Cubs prospect Kris Bryant was optioned to Triple-A Iowa on Monday, and Major League Baseball's Players' Association had difficulty coping with the organization's decision. His agent, Scott Boras, was frustrated last September when the Cubs did not promote Bryant after rosters expanded, and Chicago is expected to be delaying his debut so that the club can control him for an additional year.
Regardless of the situation, ESPN's B.J. Rains does not feel the Cubs' decision is significant. Bryant may indeed be called upon in a few weeks:
Bryant will be up with the Cubs in a few weeks. Sure it costs him some money, but it's how the business of baseball works. Sorry.— B.J. Rains (@BJRains) March 30, 2015
Rains has no pity for Boras, who has been in similar situations before. It may be something he should be used to:
No surprise that Scott Boras is upset with Cubs' decision. Costs him and his client some money. But shouldn't be a surprise. Not first time.— B.J. Rains (@BJRains) March 30, 2015
It is not the collective bargaining agreement itself that is being questioned, according to FOX Sports' Ken Rosenthal. It is the behavior of major league clubs that is resulting in uncertainty:
LRTs: The union is not questioning the collective-bargaining agreement, but whether clubs are acting in the spirit of the agreement.— Ken Rosenthal (@Ken_Rosenthal) March 30, 2015
MLBPA wants to take action, but how much can they realistically do? Josh Timmers of our Bleed Cubbie Blue is not expecting much:
I'm really not sure what they can do. They can file a grievance, but without any specific evidence that the Cubs demoted Bryant for service time issues, there is nothing an arbiter could do. The Cubs have the right to make their roster as they see fit, and it's not like Bryant is the first prospect to be held down for service time issues.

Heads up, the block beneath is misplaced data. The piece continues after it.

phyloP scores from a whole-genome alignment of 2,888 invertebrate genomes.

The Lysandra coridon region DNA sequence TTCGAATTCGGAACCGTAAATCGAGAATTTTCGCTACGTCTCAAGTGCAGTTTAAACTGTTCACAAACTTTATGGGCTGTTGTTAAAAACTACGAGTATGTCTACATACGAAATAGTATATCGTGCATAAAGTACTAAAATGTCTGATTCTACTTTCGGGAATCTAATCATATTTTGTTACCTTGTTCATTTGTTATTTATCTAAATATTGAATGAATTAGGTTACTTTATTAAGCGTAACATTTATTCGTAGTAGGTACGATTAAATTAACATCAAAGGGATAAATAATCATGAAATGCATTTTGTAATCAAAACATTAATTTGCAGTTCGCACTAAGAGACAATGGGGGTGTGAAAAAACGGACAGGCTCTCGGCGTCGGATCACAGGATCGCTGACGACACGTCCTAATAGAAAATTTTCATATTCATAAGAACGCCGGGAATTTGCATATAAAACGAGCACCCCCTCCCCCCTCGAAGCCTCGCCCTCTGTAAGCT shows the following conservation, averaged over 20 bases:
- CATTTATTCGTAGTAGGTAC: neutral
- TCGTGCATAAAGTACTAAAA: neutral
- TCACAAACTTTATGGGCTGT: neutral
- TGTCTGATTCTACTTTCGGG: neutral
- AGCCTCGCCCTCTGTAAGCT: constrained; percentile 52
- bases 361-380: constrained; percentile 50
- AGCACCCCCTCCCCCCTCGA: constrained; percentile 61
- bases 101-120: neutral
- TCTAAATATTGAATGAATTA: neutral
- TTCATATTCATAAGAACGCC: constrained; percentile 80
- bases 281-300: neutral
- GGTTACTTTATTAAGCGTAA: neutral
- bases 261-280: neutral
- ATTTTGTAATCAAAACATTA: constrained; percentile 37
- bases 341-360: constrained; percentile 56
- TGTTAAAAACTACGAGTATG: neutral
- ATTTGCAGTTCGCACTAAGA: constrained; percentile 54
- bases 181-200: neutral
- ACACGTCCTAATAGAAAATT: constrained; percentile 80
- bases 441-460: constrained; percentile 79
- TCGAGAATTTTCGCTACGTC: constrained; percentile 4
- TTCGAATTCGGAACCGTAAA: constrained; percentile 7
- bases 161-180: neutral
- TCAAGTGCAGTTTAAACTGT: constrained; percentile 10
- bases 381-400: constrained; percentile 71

Bryant is a minor league player, and as a result is not represented by the union. And the drama continues:
That’s why part of why the MLBPA’s angle here seems murkier. The union appears to be threatening litigation over a team abiding by the very rules the union agreed to and helped establish in the CBA. Plus, as MLB’s statement points out, the MLBPA is acting on behalf of a player who, like all minor leaguers, is not represented by the union.
Will MLBPA achieve anything in litigation? Our Alex Skillin says NO:
It's clear the current rules will be altered once the current CBA expires after the 2016 season, but the MLBPA's chances of achieving anything in litigation are highly doubtful.
Joe Maddon likes Bryant's bat, and was a bit surprised by the club's decision:
"I’m not going to sit here and tell you that you’d not like to have him in a lineup, there’s no question," Maddon said. "You want him in your lineup."
The union's involvement reveals its dedication to protecting veteran players in the eyes of FOX Sports' Rob Neyer:
Is the union really so interested in the greatest players playing? Nah. The union's obvious and legal interest is singular: protecting the interests of its members, which often means finding work for veteran players who should have already made way for younger players.
Chicago's roster is mostly set. Phil Coke has a spot. Bryant does not:
i get cubs reasoning on all, but the world feels a little upside down when phil coke makes the team, and kris bryant doesnt— Jon Heyman (@JonHeymanCBS) March 31, 2015